The practice of the Italian benandanti might, with a stretch of the word's meaning, be styled "shamanistic". These were people who claimed that, during the ember days (query: which ember days? there are four sets a year) they fought enemies of the community's crops in their dreams. If a "shaman" is a Siberian religious specialist who goes into a tranced state, there to perform actions on his community's behalf, then I suppost the benandanti could qualify as "shamans" too.
Whether this practice derived from antiquity is a separate question. Christendom was creative enough in its own right, and possessed a tradition of respect for dreams (see the scriptural passages about dreams) that the dream-fight practice could have been arrived at independently of any ancient practice. [Whatever the history of the practice, it collided with the new demonology which started up in the late 1400s. Some practitioners of this new science viewed the benandanti with suspicion. I think it is partly from the records of their investigations that we know about the benandanti at all.]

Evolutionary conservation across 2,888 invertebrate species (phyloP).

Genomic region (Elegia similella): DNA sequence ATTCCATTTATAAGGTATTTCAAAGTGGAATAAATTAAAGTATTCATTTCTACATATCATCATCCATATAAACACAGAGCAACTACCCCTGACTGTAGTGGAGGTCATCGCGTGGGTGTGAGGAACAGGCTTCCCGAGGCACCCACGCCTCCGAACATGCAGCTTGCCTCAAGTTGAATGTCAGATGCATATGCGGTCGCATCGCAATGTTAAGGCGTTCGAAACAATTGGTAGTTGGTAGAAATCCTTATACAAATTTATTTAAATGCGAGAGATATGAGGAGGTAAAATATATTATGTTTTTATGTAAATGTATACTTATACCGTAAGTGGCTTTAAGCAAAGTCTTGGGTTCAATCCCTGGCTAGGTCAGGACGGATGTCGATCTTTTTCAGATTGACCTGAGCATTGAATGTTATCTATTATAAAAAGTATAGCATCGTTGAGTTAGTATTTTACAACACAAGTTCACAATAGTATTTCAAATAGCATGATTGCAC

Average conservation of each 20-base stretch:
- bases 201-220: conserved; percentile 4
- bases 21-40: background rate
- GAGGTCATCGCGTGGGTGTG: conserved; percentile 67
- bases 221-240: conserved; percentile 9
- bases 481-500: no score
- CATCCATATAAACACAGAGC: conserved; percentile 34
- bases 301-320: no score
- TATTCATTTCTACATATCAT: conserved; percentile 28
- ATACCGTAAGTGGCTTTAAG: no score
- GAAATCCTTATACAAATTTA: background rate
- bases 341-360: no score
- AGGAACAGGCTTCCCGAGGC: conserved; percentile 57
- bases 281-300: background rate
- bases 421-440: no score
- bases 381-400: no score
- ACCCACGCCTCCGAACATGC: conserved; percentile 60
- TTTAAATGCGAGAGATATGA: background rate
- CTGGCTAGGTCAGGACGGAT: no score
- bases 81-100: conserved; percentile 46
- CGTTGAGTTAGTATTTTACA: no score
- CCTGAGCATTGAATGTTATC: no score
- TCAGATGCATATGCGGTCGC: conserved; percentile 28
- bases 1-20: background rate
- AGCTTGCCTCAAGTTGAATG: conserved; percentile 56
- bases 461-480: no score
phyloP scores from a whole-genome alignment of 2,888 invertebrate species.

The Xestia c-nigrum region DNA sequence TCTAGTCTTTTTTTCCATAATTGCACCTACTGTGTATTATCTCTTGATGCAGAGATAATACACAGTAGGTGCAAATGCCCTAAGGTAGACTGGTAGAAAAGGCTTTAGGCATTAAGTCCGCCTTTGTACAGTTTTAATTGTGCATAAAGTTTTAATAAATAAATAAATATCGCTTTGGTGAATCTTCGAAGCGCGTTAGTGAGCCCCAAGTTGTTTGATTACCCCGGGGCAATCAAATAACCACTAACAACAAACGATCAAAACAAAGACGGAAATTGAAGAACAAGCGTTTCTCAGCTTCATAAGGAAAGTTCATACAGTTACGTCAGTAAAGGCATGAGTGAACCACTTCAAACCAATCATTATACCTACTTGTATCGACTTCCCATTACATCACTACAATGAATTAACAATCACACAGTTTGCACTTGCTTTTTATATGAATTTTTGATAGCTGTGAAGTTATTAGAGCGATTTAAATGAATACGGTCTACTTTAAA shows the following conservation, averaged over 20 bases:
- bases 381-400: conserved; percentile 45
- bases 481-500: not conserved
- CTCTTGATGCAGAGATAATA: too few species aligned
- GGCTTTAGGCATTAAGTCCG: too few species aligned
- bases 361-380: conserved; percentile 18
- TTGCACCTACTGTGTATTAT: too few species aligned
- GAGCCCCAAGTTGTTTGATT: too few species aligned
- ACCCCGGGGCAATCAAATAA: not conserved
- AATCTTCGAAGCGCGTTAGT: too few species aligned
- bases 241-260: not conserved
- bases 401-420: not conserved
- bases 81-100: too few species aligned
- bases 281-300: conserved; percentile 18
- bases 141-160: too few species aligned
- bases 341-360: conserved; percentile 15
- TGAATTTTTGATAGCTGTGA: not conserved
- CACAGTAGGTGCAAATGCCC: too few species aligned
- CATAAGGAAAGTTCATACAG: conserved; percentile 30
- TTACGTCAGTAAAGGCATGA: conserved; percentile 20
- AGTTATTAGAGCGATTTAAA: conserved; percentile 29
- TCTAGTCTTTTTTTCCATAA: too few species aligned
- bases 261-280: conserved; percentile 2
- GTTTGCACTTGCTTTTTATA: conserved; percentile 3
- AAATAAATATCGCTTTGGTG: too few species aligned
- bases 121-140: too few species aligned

One historian, Carlo Ginzburg, does try to trace practices like that of the benandanti and of Baltic werewolves to deep antiquity. With what success, I don't know. I still haven't read his book, Ecstasies. In one of his earlier books, The Cheese and the Worms he seemed to try to link a tradition of intellectual inquiry found among Italian peasants in the 15th/16th (I can't remember the dates clearly--sorry) century to ancient paganism. This struck me as unnecessary. There was enough intellectual energy in the thought-world of late-medieval Christianity to account for what Ginzburg described, without trying to forge tenuous links to the remote past.